As if NBC's "Deal or No Deal" host, Howie Mandel, wasn't reptilian enough. This Friday, "Deal or No Deal" heightens the suspense with a guest appearance from Kermit the Frog. The message --"It's easy being green"-- is a dim take on the frog's famous lament about his unusual skin tone.
Kermit's cameo is part of NBC Universal's newest environmental campaign, "Green is Universal." In addition to environmentally streamlining operations worldwide, the corporation, owned by General Electric, has unleashed a week-long green-programming blitz across all NBC affiliated television shows, stations, and networks. From Telemundo to Bravo to the Cartoon Network, NBC has rolled out a green carpet for their widely diverse viewing public.
The green-media bombardment literally kicked off this past Sunday, when "Football Night in America: Philadelphia vs. Dallas" went dark for one minute--as if to offset blaring stadium lights and the energy used to feed Philadelphia's linebackers. During halftime, Dallas Cowboy's cheerleaders physically interpreted the global warming crisis with a Rockettes-style kick-line at midfield. "R-E-C-Y-C-L-E/ It's our planet/ let's plant a tree!"
"Echoing green across the screen" seems to be NBC's move. Starting Monday morning, "The Today Show" will broadcast Matt Lauer from the Arctic, Ann Curry from Antarctica, and Al Roker from the equator (hmmmm, I wonder who got lucky on this one?). In a simultaneous global circumference television event, the anchors chatted over climate change and species extinction.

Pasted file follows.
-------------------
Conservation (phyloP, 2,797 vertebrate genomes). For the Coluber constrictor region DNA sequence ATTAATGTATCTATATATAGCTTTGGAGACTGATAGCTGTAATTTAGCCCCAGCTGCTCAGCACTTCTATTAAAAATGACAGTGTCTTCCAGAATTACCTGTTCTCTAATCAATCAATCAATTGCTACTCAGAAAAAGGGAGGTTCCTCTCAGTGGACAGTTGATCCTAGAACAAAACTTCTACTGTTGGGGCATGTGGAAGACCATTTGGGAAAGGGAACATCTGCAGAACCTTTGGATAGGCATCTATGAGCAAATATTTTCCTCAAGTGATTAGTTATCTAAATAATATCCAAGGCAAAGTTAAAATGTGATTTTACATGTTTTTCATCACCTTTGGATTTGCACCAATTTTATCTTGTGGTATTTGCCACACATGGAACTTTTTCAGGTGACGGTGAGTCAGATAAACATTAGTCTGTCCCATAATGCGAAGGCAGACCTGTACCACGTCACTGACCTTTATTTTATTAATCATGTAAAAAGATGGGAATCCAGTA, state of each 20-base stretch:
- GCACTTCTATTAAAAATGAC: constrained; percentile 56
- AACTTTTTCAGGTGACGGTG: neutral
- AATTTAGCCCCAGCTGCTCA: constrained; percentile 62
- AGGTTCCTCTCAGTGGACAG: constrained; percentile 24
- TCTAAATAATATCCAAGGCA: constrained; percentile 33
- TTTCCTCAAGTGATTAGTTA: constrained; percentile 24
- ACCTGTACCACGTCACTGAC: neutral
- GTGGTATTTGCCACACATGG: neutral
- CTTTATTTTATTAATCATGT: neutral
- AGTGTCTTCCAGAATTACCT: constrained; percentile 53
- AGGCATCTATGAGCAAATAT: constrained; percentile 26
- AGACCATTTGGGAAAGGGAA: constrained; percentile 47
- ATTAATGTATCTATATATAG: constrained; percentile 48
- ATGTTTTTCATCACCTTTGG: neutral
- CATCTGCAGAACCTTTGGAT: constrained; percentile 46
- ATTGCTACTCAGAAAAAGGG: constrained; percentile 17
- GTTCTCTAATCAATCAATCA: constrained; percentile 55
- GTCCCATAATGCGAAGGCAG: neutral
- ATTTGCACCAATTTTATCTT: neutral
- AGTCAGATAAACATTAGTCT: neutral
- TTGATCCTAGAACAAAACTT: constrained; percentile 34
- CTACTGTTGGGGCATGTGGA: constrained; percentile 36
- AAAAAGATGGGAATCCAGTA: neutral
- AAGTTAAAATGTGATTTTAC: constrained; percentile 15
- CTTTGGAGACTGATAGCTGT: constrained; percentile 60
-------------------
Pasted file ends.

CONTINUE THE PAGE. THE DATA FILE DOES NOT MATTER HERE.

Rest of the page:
Those outside of prime time are getting in on the action, too. The Sci Fi Channel had an "aware" episode of "Flash Gordon" followed by a "Dangerously Changing Planet" movie night. Bravo's Tim Gunn tells us to "Make it work . . . for the planet;" while "SVU" wants us to police for polluters. Even "Jerry Springer" is "going green."
Get ready though, because tomorrow, November 8th, the Peacock goes fully green as the entire Thursday night lineup - "The Office," "My Name Is Earl," "30 Rock," "Heroes" and "Deal or No Deal" gets an eco-theme. The environmental Godfather himself, Al Gore, will even cameo on comedy show "30 Rock."
In addition to producing an overwhelming 150 hours of environmentally-focused television, NBC Universal has also teamed up with sustainability consultancy, Green Order, best known for helping organizations from Walmart to The Environmental Protection Agency. The corporation plans to build its new West Coast Headquarters under the U.S. Green Building Council's LEED(R) guidelines.
Of course NBC's "Green is Universal" campaign is a juicy example of green-washing hypocrisy. Perhaps criticism is inevitable when a major General Electric-owned television corporation claims to "go green." On the other hand, I must admit I am quite excited to tune in to tomorrow's must-see eco-marathon. Yes, Hayden Panettiere and "Heroes" gives me the heaves, but I applaud any corporation that takes massive and public steps to educate others and green its operations worldwide.
So congratulations NBC and keep it coming. Whoot whoot! Come Friday and after 150 hours of green-themed TV, I'll most likely have a less enthusiastic response.
To learn more about what NBC Universal is doing and to view the NBC green-programming schedule, visit NBC's Green Is Universal website.